Rare Sports Films

1937 - 43 College Highlights



The Cotton Bowl, Dallas

Packers vs. Cowboys



Packers vs. Chiefs

The 1966 NFL Championship Game at the Cotton Bowl (Green Bay Packers vs Dallas Cowboys) and the First Super Bowl (Green Bay Packers vs Kansas City Chiefs) at the Coliseum are now available on DVD from Rare Sportsfilms, Inc! The original films have just been restored by Rare Sportsfilms in commemoration of the 50th anniversary of the ’66 NFL season. Each film was originally presented by American Express half a century ago, and each has a special introduction by Frank Gifford. Both films are included on this new 54-minute full color DVD!

The 1966 NFL Championship Game film titled “One Big Play” shows all the highlights of the climactic game of the ’66 NFL season. But this year the stakes were even greater, for in accordance with the coming NFL-AFL merger, the winner would go on to Los Angeles and represent the NFL in the very first “Pro Football World Championship Game” (later to be dubbed “The Super Bowl”) against the champions of the 7-year-old American Football League. Ironically, this game would be played in Dallas, where the beginnings of the secret negotiations for an eventual merger had taken place between Cowboy General Manager Tex Schramm and former Dallas Texans owner Lamar Hunt just six years earlier. “One Big Play” shows how close the Dallas Cowboys came to actually playing in the first Super Bowl! Narrated by Ray Scott, the film is done in an analytical style, showing different angle replays of the big moments in the game. Many soundbites throughout also let you hear the players on both sidelines.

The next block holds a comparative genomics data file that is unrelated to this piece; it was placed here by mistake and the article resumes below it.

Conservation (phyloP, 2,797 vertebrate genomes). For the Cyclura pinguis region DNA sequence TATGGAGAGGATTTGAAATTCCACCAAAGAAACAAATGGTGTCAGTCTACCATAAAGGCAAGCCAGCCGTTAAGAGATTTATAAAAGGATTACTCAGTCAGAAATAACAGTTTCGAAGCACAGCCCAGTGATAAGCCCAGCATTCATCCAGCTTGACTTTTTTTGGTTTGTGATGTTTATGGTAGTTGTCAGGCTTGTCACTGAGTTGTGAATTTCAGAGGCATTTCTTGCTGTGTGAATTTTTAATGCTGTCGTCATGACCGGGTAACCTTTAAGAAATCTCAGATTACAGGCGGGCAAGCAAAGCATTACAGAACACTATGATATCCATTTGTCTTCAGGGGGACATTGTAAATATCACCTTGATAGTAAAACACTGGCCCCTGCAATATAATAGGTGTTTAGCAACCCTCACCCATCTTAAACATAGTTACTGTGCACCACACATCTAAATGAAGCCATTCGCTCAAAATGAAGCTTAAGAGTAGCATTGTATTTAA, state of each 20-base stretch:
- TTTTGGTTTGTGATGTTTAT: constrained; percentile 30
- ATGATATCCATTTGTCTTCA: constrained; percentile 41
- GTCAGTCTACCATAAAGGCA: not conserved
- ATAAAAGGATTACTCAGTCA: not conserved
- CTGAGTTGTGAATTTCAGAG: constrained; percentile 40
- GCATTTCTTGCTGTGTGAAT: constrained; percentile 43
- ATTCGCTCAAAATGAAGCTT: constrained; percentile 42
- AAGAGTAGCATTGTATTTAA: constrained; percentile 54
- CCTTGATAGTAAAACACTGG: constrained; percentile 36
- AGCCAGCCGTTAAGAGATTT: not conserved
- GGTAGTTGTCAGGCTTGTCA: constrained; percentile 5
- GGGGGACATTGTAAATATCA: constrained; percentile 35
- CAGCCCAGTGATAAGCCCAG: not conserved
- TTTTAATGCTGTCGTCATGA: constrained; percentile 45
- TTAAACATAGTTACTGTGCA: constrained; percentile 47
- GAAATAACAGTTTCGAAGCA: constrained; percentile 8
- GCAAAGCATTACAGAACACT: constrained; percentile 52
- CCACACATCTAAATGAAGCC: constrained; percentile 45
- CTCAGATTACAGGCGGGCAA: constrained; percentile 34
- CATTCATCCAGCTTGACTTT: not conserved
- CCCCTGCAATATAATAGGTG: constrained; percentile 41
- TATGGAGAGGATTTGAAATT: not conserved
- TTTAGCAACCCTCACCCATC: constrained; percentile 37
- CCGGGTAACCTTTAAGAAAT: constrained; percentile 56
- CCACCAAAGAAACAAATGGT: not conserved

The Packers begin the game as if they will win easily as Elijah Pitts gains 32 yards to the Cowboy 47-yd line on the opening play from scrimmage. Soon, a 17-yd TD pass from QB Bart Starr to Pitts puts the first points of the game on the Cotton Bowl scoreboard. Don Chandler kicks off to Dallas and Mel Renfro fields the kick and returns it to the 20 where Gale Gillingham knocks the ball loose. Super slow motion film shows how the fumble occurred. The ball is immediately picked up by Jim Grabowski who runs it in and the Packers have scored 14 points in 12 seconds! Undaunted, the Cowboys work the ball down the field, and Dan Reeves’ 3-yd TD run puts up the first 7 Cowboy points. After holding the Packers, Dallas soon scores again on a 23-yd TD run by Don Perkins, and before the first quarter is over, the Cowboys have come back to tie the game at 14-14. To start the second quarter however, Starr hits Carroll Dale with a 51-yd TD bomb and Green Bay is quickly back in front, 21-14. A Dallas FG by Danny Villanueva from the Packer 11 brings the score to 21-17 by halftime. After a Pitts fumble at the Cowboy 21, Villanueva again connects on a FG, this one from 32 yards out, and the Cowboys now trail by only 1 point, 21-20. Later in the third quarter Starr hits Boyd Dowler with a 26-yd TD pass to make the score 28-20. In the final quarter the Packers are going for the clinching TD, and a 28-yd TD pass to Max McGee (his last pass reception before his coming Super Bowl heroics) gives the Packers a 14-point lead as they get ready for Chandler’s important extra point try. Coach Vince Lombardi is upset on the sidelines, as DT Bob Lilly’s king-sized hand blocks the kick. Lilly said later “I knew then we were back in the ballgame”. There is 5:20 left and Dallas must score two TD’s. On third down and 20 from the Dallas 32, Cowboy QB Don Meredith completes a 68-yd TD bomb to TE Frank Clarke, to bring Dallas closer at 34-27. The Cowboys hold Green Bay and heavy pressure on kicker Chandler results in a short punt, with Dallas taking over on the Green Bay 47 with 2:19 left. On first down, Meredith again goes for the big play, hitting Clarke for 21 yards. Two plays later, as the Cowboys advance, Clarke beats his defender Tom Brown, who is called for pass interference. This puts the ball on the Packer 2-yd line, first and goal, with 1:52 remaining. But ahead is an agonizing four down sequence which still causes Cowboy fans nightmares. RB Dan Reeves gets one yard on first down and the Cowboys are halfway to a tie game. On second down tackle #68 Jim Boeke moves before the snap, and the Cowboys are penalized back to the six. But slow-motion film shows something else happening on this play. Dan Reeves is smashed hard by Packers Bob Brown and Lee Roy Caffey. Now on second and six, Meredith tosses Reeves an easy little swing pass to the left, but Dan drops it because of double vision. On third and six, Meredith completes a four-yard pass to Pettis Norman on his knees at the two. The Cowboys have used up 70 seconds and are only back to where they were on first down. The Cowboys and Packers are now down to one big play. Who will make it - the Cowboys or the Packers? On 4th and two, Meredith rolls out to the right and DE Dave Robinson gets between #62 OG Leon Donohue and Meredith, grabbing him as he throws a fluttering pass with nothing on it into the end zone. Packer safety Tom Brown redeems himself by grabbing off the biggest interception of his life and the Packers have won another NFL Championship Game, this one more dramatic than any of the others! But, just two weeks away would be another game for the Packers - this one against the AFL Champion Kansas City Chiefs - in the First Super Bowl!